A. O. Smoot family correspondence, 1851-1914
Scope and Contents
Contains incoming and outgoing letters from members of the Smoot family. Materials date from between 1851 and 1914.
- Smoot, A. O. (Abraham Owen), 1815-1895 (creator, Person)
- Smoot, Margaret T. (Margaret Thompson), 1809-1884 (contributor, Person)
- Smoot, Horace Alma, 1880-1964 (contributor, Person)
- Smoot, Diana E., (Diana Eldredge), 1837-1914 (contributor, Person)
Conditions Governing Access
Open for public research.
Conditions Governing Use
It is the responsibility of the researcher to obtain any necessary copyright clearances. Permission to use material from this collection must be obtained from Reference Services at firstname.lastname@example.org.
Horace Alma Smoot, son of Abraham Owen Smoot and Diana Tanner Eldredge, was born in Provo, Utah, on October 23, 1880. He married Edna Louise Stubbs in Salt Lake City, Utah on June 11, 1902, and fathered ten children, raising seven to adulthood: Alma Vivian, Edgar Stubbs, Diana, Maurine, Enda Louise, Richard Eldridge, and Horace Neldon. He died on December 7, 1964 in Salt Lake City, Utah and was buried in Provo City Cemetery.
Abraham Owen Smoot was born February 17, 1815, to George W. Smoot and Ann Rowlett of Owenton, Kentucky. His father died when he was young, after which his mother remarried and moved the family to Tennessee. Here he was converted and baptized into the Church of Jesus Christ of Latter-Day Saints in 1835 at the age of 20; he was given immediate stewardship over the small branch of the Church there in Benton County. In February of the following year, he was ordained an Elder and began preaching the Gospel in Kentucky and Tennessee along with Wilford Woodruff, David W. Patten, and others. In 1837, he moved to western Missouri, and was called on a proselyting mission to southern Missouri and Arkansas in 1838. Being forced west with the Saints, he fought in the Missouri Mormon War in Far West. On November 11 of that year, in the aftermath the siege, Smoot married Maragret Thompson McMeans, then moved on to Iowa. He was called on another mission to South Carolina in August 1841, returning in July 1842. He led the Keokuk branch for a while before leaving on another mission, to Alabama, in 1844. He served as an officiator in the Nauvoo Temple in 1845 and 1846, then was asked to live the law of polygamy. Over the course of his life, he took five additional wives: Sarah Gibbens and Emily Hill in 1846, Diana Caroline Tanner Eldredge in 1855, Anne Kristine Mauritzen in 1856, and Hannah Caroline Rogers in [date unknown]. He had twenty-seven children, three of whom were adopted; these include U.S. Senator Reed Smoot, Brigham Smoot, Ida Smoot Dusenberry, and Zina Beal Smoot, wife of Orson F. Whitney.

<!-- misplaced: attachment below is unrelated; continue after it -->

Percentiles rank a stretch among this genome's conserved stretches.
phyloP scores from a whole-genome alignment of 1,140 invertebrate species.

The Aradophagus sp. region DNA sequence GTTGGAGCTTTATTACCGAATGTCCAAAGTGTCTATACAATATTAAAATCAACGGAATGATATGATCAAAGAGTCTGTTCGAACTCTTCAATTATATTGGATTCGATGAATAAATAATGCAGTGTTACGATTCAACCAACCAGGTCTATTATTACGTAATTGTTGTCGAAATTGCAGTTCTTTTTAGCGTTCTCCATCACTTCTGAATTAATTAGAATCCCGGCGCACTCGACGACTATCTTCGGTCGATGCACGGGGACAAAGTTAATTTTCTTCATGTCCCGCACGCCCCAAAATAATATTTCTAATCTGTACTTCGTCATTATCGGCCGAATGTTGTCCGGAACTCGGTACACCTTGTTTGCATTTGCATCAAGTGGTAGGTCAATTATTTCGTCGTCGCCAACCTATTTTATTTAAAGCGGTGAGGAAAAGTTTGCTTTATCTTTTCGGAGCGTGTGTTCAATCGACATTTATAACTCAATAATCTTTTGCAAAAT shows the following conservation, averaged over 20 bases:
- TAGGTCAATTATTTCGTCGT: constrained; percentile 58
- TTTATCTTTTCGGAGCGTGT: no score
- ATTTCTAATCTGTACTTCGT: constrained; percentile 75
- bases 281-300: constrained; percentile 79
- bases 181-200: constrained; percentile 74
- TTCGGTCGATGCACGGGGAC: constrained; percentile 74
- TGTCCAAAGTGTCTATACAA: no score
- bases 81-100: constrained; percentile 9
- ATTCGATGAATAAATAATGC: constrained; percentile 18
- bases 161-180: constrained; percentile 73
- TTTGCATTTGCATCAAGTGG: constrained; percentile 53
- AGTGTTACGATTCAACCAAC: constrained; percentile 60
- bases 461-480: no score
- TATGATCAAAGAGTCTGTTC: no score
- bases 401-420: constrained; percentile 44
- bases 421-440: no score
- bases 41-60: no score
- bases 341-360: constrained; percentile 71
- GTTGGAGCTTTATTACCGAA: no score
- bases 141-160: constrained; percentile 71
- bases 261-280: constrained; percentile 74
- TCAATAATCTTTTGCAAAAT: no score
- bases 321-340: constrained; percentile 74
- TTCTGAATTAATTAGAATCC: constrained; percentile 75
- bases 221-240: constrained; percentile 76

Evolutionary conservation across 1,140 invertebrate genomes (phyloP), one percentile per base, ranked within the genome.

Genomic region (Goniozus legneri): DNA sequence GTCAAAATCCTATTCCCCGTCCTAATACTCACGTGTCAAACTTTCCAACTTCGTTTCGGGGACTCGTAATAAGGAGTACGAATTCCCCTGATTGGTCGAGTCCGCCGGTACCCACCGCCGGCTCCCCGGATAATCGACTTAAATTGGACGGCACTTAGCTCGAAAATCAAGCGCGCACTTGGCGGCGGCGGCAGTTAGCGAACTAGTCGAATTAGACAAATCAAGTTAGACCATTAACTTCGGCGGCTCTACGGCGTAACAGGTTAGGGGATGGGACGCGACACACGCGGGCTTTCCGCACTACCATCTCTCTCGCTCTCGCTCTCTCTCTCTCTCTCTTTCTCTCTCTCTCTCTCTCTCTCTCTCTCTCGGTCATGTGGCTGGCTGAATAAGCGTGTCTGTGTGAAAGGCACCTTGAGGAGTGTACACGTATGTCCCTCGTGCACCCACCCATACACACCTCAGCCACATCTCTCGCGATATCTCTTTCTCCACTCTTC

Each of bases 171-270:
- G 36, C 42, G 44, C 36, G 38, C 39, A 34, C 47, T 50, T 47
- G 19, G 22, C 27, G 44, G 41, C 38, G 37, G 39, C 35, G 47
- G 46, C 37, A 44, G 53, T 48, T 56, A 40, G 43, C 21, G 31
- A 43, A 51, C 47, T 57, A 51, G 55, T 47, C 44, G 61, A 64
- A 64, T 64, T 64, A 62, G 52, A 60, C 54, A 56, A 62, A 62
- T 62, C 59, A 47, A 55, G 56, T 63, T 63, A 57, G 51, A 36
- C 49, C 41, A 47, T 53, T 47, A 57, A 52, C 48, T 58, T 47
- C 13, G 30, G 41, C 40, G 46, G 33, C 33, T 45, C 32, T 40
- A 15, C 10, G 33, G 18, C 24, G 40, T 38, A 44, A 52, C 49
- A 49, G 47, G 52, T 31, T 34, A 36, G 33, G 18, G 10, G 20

Smoot led companies of Saints to the Salt Lake Valley in 1847, 1852, and 1856. He served as a councilman in Sugarhouse from 1854-1857, then became mayor of Salt Lake City (where was also bishop twice), serving until 1866. He stepped down when he received a call as President of the Provo Utah Stake. After the move, he was again elected mayor, serving from 1868-1881. He was a major investor in Provo Wollen Mills, cofounder of a bank and a lumber company, and first head of the board of trustees of Brigham Young University (then Brigham Young Academy). He is credited with making major financial contributions that allowed the Academy to continue functioning, and BYU's Administration Building bears his name today. He died in Provo on March 6, 1895.Biop